By Joyce Mukucha
As it launched the #RegisterElectEngage campaign, the Election Resource Centre (ERC) is continuing to make concerted efforts to ensure that non-registrants, especially young people, are able to register to vote and participate in the upcoming by-elections, delimitation process and in preparation of the 2023 harmonised elections.
In its 2020 newsletter, ERC, highlighted those young people and first-time registrants were facing numerous constraints to register to vote and it will work effortlessly to ensure that these challenges are overcome.
“When it comes to participation in the election, young people face challenges such as difficulties with accessibility of centres, fear of elections, unavailability of registration staff and information on requirements for registration and these conditions have all contributed to apathy amongst first-time registrants which the ERC campaign seeks to overcome.
“We will be working closely with Church-Based Organisations in the target locations to mobilise citizens to register to vote. A shuttle caravan is dedicated for each location to assist in ferrying people to and from registration centres,” reads the newsletter.
Zimbabwe’s youths represent over 60 percent of the population and about 44 percent of the voter’s roll.
Highlighting the importance of registration for the youths, ERC underscored that when people hear about elections or voting, the discussion focuses on “Election Day” yet the important part of the pre-voting process occurs before the actual election day, that is voter registration.
“The requirement of registering to vote before being able to cast a ballot has been integral to how Zimbabwean democracy functions and provides both barriers and opportunities to voter participation.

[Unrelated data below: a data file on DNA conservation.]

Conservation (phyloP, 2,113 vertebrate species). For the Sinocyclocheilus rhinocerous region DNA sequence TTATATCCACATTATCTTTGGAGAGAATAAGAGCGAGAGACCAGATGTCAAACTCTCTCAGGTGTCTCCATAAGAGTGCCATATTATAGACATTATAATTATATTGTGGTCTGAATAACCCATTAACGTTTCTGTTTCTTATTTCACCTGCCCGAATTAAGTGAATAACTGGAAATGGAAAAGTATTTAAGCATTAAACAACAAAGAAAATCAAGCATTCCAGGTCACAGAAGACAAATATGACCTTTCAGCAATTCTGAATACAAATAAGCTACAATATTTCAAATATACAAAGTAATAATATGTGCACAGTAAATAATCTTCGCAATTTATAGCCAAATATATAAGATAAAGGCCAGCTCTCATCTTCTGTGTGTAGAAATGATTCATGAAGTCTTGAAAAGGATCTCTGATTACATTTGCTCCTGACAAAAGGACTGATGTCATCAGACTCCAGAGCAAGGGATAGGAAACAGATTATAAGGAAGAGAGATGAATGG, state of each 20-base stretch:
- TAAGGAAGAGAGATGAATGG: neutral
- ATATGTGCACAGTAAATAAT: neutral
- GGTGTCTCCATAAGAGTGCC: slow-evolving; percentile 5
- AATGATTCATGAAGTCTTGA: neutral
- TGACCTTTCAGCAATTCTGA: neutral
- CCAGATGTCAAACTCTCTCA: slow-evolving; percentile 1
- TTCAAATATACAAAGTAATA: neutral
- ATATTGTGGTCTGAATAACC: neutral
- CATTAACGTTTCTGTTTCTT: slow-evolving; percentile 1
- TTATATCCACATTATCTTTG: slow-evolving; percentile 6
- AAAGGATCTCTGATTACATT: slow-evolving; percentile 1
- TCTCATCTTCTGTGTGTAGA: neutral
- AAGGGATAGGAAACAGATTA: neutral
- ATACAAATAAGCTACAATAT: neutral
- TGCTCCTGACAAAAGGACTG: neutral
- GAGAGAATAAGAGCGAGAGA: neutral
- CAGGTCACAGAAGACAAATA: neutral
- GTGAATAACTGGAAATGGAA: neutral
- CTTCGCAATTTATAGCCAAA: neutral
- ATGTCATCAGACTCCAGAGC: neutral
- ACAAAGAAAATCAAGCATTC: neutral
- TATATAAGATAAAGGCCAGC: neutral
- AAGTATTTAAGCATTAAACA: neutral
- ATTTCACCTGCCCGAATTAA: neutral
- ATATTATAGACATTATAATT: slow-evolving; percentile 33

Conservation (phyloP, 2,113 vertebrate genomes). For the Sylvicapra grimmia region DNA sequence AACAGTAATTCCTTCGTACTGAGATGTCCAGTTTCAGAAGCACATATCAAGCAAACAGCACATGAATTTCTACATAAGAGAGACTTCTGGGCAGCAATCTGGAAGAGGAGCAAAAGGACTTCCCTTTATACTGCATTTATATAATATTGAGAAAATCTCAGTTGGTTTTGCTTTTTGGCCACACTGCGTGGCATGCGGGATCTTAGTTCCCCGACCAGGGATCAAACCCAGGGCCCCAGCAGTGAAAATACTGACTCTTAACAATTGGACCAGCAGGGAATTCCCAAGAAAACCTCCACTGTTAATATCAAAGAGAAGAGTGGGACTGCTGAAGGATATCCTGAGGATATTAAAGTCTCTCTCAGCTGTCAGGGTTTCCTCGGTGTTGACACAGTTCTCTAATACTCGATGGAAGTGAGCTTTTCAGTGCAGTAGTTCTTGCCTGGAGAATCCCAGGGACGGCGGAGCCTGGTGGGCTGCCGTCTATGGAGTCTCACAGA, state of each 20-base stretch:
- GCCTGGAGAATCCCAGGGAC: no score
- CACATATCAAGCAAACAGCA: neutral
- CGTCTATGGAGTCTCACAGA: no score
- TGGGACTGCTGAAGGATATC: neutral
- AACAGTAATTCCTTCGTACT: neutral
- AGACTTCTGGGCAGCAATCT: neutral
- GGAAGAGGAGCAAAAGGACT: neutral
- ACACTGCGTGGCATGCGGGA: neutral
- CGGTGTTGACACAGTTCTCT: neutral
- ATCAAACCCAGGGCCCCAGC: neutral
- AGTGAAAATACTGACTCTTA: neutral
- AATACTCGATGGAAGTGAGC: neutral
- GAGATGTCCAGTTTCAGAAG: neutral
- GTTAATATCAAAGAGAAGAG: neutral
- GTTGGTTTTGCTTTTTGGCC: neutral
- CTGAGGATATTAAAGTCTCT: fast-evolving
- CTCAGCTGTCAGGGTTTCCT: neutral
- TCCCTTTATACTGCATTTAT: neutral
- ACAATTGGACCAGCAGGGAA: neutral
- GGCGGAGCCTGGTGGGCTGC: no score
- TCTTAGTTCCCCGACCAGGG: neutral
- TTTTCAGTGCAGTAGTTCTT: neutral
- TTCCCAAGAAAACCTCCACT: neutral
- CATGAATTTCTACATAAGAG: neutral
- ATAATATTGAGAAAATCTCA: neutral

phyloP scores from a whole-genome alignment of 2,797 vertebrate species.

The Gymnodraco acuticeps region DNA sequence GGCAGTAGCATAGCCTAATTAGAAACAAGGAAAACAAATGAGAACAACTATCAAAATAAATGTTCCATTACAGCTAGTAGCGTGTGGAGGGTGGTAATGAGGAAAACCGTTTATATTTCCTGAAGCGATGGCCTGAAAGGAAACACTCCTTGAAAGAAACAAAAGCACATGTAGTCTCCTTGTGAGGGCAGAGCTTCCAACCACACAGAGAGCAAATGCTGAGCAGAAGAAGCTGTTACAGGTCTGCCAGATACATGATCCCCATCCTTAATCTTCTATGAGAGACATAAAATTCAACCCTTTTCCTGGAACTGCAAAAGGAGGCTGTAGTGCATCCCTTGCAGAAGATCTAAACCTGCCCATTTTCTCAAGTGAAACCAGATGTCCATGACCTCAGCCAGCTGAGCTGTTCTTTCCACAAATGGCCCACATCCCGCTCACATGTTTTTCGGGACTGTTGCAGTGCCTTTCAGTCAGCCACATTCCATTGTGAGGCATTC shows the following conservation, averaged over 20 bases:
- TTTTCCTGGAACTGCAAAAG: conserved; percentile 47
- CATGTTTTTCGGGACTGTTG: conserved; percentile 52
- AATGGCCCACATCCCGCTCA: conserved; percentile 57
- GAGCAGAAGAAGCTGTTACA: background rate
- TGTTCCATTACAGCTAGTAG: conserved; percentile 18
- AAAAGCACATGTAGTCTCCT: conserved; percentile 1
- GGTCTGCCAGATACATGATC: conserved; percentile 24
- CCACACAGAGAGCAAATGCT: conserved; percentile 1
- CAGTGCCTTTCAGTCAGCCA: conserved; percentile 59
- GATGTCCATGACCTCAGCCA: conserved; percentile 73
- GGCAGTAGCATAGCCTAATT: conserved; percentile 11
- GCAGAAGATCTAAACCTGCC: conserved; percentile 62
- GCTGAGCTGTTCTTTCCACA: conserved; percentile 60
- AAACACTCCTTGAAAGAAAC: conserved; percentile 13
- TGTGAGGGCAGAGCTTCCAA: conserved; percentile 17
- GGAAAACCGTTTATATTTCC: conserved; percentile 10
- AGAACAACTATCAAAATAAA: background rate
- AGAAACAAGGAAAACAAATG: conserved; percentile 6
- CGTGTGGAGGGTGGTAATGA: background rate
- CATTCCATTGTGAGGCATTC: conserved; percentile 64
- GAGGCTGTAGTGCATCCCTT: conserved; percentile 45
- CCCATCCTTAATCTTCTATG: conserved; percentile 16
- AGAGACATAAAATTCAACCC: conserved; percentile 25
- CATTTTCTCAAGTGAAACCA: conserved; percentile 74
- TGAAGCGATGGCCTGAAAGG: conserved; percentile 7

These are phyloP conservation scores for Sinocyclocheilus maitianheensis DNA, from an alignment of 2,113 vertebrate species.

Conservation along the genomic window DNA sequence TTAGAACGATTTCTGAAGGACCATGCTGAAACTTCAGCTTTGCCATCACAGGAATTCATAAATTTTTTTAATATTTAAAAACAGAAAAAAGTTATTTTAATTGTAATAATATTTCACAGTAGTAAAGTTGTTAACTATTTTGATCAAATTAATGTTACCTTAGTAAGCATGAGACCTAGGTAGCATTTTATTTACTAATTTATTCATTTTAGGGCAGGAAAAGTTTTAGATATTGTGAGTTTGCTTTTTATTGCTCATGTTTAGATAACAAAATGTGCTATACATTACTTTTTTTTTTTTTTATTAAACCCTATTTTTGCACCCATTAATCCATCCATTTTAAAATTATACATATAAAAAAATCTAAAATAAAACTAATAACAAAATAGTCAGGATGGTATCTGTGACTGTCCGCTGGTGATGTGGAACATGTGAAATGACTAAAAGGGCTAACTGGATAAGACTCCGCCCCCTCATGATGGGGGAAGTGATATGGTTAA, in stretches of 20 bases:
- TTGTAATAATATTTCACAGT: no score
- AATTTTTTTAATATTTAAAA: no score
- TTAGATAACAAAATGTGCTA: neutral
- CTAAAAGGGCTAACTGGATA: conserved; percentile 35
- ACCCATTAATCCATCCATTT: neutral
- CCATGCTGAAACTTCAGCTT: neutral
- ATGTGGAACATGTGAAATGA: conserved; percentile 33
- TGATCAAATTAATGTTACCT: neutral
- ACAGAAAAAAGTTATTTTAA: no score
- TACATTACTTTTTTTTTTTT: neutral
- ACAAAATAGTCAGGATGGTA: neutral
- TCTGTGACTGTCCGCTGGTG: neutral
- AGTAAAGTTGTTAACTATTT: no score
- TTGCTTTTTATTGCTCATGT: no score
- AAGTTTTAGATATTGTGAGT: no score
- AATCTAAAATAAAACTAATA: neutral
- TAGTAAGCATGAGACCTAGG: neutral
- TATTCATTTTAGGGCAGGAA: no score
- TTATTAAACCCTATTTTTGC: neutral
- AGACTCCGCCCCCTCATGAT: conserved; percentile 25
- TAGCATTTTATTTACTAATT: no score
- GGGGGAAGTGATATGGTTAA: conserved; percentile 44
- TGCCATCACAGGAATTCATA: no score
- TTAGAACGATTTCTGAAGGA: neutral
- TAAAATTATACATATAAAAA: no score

“Voter registration is a systematic process which determines the eligibility of citizens to vote in an election. It is generally agreed that voter registration serves three main purposes; to ensure that everyone eligible to vote can so, prevent those not legally entitled to vote from voting and to curb multiple voting by an individual.”
As prescribed in Section 17A of the Electoral Act, ERC indicated that lack of voter registration has led to widespread political lethargy which ultimately results in low voter turnout, with by-elections since 2018 pulling an average voter turnout of 48 percent.
The organisation also noted that this has the potential impact of undermining the trust in and legitimacy of democracies as democracies derive legitimacy from the participation of citizens.
According to the Zimbabwe Election Centre (ZEC) 2019 Report, it has been revealed that voter registration following 2018 harmonised elections has been worryingly low, with 1 444 people registering in 2019 which is concerning considering the fact that since 2018 approximately youths became eligible to register to vote.
ERC went on to emphasize that participation of individuals in the election process was more than just a value indicating that it is foundational virtue of democracy.
“An individual’s right to vote ties that person to our social order,even if that person chooses not to exercise that right. Voting represents the beginning, everything else in our democracy follows the right to vote.
“To make your voice heard on an issue or candidate, don’t let others decide for you. When it comes to substantive representation of youth, the assumption is that voting will affect the nature of representation and ultimately the content of the public policy.
If young people do not register to vote and participate in elections, their distinct interests are more likely to be ignored or neglected by policymakers. Therefore, young people should vote to ensure high overall turnout.”
Political integration, ERC stressed, strengthens democracy with political integration of youth-promoting public order and democratic stability as long as young people are given a real voice and their vote being seen as meaningful and influential.